A different roll call
2018 would be best remembered as the year when India was bitten by the bug of name-change
- Published 29.12.18, 8:53 AM
- Updated 29.12.18, 8:53 AM
- 2 mins read
The Year of Rechristening is coming to an end. Surely, none would disagree — is disagreement even conceivable in a world that loathes diverse opinions and people? — that 2018 would be best remembered as the year when India was bitten by the bug of name-change. Not much survived as a result of the contagion. Ancient cities were suddenly burdened with mint-new sobriquets. Yogi Adityanath made sure that Allahabad becomes Prayagraj, to cite just one example. He would have had his way with Hyderabad too — the capital of Telangana would, the chief minister of Uttar Pradesh thundered, be known as Bhagyanagar — but for the Bharatiya Janata Party’s trouncing in the assembly elections in that state. It has been reported that the Centre has given its nod to changing the names of around 25 towns and villages this year alone.
Mr Adityanath’s boss, the prime minister, would certainly be glad with this spate of name-changing. And why not? Has not the prime minister’s unshakeable belief in New India’s newfound influence in the comity of nations been proved? For much like India’s current crop of rulers, a burgeoning, global population is beginning to appreciate the usefulness of new names. It has been reported that an increasing number of immigrants — the thorn in the side of India, the United States of America and several European nations that are under the shadow of the Right — are now inclined to get baptized in a bid to melt into their new surroundings, as it were. Tellingly, only some kinds of names are in vogue. In India, names common among Muslims, or, for that matter, cities that were founded with Islamic names are under threat: they are a soft target. Similarly, immigrants seem to be nervous about epithets with ethnic chimings. Their anxieties are not unwarranted. A study published in Social Psychological and Personality Science, a peer-reviewed journal, has found that immigrants who take on anglicized names are more likely to receive assistance in their adopted countries in dire situations.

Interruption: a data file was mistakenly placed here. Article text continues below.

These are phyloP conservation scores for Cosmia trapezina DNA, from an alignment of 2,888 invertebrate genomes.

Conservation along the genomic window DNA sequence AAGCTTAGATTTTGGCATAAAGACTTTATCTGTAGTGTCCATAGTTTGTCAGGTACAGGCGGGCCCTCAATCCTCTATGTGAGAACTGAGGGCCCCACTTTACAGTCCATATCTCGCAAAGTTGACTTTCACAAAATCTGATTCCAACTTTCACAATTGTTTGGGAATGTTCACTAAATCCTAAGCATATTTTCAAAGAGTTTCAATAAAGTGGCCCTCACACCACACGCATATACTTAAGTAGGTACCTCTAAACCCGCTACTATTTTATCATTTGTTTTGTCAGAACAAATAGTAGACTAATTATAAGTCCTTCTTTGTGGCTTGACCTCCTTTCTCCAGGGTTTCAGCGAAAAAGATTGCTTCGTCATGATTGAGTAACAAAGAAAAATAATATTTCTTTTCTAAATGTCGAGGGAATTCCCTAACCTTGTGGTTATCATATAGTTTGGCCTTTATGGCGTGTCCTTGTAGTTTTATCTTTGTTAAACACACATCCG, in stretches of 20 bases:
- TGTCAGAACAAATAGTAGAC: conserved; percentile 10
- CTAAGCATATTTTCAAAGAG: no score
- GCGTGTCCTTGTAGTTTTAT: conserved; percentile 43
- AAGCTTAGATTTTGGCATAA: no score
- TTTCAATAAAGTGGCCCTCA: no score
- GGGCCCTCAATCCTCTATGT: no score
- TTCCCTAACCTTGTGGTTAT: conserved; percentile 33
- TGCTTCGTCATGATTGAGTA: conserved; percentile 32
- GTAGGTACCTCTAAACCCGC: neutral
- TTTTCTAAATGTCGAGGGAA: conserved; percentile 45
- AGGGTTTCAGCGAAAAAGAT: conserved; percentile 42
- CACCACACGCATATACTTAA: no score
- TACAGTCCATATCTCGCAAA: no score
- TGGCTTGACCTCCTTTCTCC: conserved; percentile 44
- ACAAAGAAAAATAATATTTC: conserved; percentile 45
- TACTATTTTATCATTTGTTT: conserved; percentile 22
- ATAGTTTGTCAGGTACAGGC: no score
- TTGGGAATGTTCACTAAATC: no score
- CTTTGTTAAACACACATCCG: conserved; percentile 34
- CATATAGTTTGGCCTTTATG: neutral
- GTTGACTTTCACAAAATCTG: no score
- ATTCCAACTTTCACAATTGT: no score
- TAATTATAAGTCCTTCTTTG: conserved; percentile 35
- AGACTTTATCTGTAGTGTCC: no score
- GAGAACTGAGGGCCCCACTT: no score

A lot evidently depends on a name. This is because since the dawn of civilization, proper nouns, much like sartorial choices, have functioned as ciphers, dropping clues about the identities of people, cities and cultures. And identities are fraught with contestations, rendering some of them fragile. Thus, minorities and migrants are being threatened in a polarized world that is increasingly turning away from the principles of inclusion, pluralism and equality. One way of escaping such scrutiny and discrimination, a vulnerable people have found out, is a baptism that, they hope, would douse the fire.
Will the new year bring good cheer, according equal respect to all names and communities? That would require fundamental political and social transformations. Alas, wishes, it seems, are indeed like horses.